“We want to make sure we do everything we can to make information, resources, and tools available for people to stay safe,” Wiley said.
But scarcity has been a troubling issue. At East Boston Neighborhood Health Center earlier this month, dozens of parents and children queued in the chilly weather for PCR tests. The neighborhood health center welcomes many of the area’s residents, which includes over half of Boston’s Latino population.
A white sandwich board with the announcement, “We do not have any more COVID-19 test kits today!” scribbled in English and Spanish with a black marker greeted the shivering guests. Among the people waiting was Stephanie, who declined to share her last name for privacy concerns, along with her husband and two children.
Stephanie said her family came from their Paris Street home after myriad problems finding tests.
“According to all the online services, they have no appointments, but then we called and were able to make four appointments,” Stephanie said. “Most people might not call and just think they can’t be tested.”
East Boston Neighborhood Health Center stalled walk-in testing last week, but by Monday, a few appointments had opened up online. Other health centers also discontinued walk-in tests, and getting an appointment slot has been difficult.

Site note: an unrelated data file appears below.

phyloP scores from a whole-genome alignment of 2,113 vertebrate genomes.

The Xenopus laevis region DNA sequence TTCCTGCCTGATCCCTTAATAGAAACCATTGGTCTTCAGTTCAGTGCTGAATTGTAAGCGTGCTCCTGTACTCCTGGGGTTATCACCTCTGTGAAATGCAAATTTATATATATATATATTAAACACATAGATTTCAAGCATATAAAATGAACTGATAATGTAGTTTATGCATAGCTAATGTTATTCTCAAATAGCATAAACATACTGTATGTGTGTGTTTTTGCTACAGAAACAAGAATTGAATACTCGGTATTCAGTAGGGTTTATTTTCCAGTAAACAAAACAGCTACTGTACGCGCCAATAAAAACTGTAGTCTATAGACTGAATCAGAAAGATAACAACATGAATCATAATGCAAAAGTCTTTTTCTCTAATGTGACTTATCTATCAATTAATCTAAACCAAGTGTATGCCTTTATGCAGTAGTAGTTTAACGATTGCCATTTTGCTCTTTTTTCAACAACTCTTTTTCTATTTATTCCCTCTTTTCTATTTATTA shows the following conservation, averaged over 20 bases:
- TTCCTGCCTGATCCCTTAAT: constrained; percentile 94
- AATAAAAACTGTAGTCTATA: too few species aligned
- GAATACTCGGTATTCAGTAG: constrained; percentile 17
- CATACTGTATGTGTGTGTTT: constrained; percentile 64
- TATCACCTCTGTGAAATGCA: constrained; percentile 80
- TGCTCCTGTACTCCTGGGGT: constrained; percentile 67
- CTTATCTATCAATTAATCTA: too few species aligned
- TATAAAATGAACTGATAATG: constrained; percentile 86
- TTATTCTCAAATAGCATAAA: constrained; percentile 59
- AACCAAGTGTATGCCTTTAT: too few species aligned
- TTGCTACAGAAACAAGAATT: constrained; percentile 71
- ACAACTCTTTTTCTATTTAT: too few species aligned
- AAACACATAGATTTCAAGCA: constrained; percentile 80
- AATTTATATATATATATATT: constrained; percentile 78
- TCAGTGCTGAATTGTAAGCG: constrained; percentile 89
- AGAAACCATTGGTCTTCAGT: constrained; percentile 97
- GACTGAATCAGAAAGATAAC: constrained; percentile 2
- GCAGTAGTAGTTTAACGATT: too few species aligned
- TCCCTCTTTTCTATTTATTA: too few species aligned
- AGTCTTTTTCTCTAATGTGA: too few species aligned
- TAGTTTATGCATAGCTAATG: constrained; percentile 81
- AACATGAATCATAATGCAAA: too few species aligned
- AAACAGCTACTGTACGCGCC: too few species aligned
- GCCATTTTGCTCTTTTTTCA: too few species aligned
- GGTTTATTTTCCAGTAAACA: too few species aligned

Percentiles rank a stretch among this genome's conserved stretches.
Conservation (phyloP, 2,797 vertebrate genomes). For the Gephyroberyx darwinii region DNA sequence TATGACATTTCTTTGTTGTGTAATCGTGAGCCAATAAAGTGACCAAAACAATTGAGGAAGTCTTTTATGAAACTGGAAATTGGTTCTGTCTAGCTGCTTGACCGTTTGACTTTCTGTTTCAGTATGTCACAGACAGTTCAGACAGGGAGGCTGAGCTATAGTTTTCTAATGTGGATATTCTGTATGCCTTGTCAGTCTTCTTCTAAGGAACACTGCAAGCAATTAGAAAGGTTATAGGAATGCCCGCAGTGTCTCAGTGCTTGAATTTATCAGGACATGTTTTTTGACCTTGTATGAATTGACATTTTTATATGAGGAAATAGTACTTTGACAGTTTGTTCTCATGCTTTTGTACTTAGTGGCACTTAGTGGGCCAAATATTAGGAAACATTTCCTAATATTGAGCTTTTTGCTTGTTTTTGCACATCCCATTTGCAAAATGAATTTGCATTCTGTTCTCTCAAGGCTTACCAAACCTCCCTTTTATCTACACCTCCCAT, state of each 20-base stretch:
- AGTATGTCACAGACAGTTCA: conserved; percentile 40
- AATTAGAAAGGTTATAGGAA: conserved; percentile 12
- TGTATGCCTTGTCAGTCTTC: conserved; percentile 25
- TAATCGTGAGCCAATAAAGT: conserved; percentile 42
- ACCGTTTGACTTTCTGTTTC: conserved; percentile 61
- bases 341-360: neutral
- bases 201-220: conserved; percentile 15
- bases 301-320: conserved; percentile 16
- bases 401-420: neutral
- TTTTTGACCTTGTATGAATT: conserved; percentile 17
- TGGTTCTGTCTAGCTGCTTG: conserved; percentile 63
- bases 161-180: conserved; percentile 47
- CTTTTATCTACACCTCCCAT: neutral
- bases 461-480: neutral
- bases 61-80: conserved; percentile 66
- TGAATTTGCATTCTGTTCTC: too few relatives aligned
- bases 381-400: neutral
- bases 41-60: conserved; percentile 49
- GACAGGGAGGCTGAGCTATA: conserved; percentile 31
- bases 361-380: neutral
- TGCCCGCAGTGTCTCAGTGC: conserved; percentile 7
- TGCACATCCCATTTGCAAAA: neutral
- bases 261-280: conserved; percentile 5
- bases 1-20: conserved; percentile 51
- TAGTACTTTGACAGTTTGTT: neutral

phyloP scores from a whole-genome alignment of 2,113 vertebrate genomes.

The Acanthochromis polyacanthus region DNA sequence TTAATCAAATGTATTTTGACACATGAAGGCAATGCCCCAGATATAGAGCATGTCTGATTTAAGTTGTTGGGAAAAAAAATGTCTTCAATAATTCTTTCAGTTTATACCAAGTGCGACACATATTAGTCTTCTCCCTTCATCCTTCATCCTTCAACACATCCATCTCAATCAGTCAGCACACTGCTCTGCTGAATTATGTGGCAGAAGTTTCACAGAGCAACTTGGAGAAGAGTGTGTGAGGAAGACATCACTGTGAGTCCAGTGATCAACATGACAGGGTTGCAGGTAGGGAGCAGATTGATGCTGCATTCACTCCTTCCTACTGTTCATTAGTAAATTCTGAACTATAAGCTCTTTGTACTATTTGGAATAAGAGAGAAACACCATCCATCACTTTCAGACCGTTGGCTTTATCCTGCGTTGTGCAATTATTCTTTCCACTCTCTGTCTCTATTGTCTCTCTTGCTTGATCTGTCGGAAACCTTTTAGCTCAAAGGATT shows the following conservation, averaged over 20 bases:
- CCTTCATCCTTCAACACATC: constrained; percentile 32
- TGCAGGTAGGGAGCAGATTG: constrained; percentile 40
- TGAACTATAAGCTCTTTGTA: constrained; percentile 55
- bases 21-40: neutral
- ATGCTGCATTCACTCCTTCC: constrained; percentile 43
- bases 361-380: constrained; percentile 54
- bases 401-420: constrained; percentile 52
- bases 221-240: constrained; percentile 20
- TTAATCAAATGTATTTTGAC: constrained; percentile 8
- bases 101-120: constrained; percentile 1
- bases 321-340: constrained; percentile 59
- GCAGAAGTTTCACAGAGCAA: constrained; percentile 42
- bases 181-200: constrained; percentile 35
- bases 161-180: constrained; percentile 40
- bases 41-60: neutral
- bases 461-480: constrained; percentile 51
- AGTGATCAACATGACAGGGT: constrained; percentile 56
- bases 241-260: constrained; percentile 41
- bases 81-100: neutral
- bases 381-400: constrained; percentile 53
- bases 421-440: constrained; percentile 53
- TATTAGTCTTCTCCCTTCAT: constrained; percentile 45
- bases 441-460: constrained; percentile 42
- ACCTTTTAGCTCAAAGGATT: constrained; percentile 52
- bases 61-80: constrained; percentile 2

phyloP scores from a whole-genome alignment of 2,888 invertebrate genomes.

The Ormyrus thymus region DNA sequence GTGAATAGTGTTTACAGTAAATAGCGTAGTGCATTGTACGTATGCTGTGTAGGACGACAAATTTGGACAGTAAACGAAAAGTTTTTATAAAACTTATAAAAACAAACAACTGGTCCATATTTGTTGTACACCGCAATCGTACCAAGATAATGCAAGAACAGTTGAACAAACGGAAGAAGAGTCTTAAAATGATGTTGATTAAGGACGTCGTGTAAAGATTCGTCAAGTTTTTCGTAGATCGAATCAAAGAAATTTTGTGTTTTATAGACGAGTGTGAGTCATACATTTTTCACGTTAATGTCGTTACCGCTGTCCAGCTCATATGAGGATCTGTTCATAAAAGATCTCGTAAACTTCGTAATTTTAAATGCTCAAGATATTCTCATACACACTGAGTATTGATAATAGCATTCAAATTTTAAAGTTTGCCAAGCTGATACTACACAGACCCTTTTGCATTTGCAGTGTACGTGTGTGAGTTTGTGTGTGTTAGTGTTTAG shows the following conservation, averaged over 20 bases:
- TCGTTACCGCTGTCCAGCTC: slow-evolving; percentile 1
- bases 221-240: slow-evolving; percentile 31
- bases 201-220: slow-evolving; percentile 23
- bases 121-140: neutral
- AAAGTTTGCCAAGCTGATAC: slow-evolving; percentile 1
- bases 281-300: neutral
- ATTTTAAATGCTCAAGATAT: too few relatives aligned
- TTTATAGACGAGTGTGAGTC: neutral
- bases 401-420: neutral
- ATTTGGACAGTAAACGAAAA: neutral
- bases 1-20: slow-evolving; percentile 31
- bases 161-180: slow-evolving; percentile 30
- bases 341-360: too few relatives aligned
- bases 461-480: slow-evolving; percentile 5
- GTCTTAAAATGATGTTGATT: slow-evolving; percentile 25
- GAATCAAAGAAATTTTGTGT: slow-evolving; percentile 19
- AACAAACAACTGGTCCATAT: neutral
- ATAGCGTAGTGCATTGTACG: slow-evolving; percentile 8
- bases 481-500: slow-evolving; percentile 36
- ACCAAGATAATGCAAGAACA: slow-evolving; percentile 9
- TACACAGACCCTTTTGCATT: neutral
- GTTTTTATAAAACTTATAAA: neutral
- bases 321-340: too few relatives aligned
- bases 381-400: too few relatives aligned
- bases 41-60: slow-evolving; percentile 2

Many hard-hit communities also have large immigrant populations. Yet some immigration advocates, such as Helena DaSilva-Hughes, feel they’ve been left to navigate the testing maze alone.
DaSilva-Hughes, president of the Immigrants’ Assistance Center in New Bedford, said the center had received a surge in calls from clients panicked about symptoms and who can’t understand appointment sites in English, don’t have the Internet to find appointments, or fear questions about their immigration status.
The center’s staffers are doing what they can, but the resources aren’t available for them to meet their needs, DaSilva-Hughes said.
“Even though we’re trying to help our clients, we’re not able to get appointment blocks online,” DaSilva-Hughes said. “We’re looking for every way we possibly can to help, and we just have not been able to get enough testing for our clients.
“It’s important we do not forget them,” she added.
Globe correspondents Grace Gilson and Rose Pecci contributed reporting.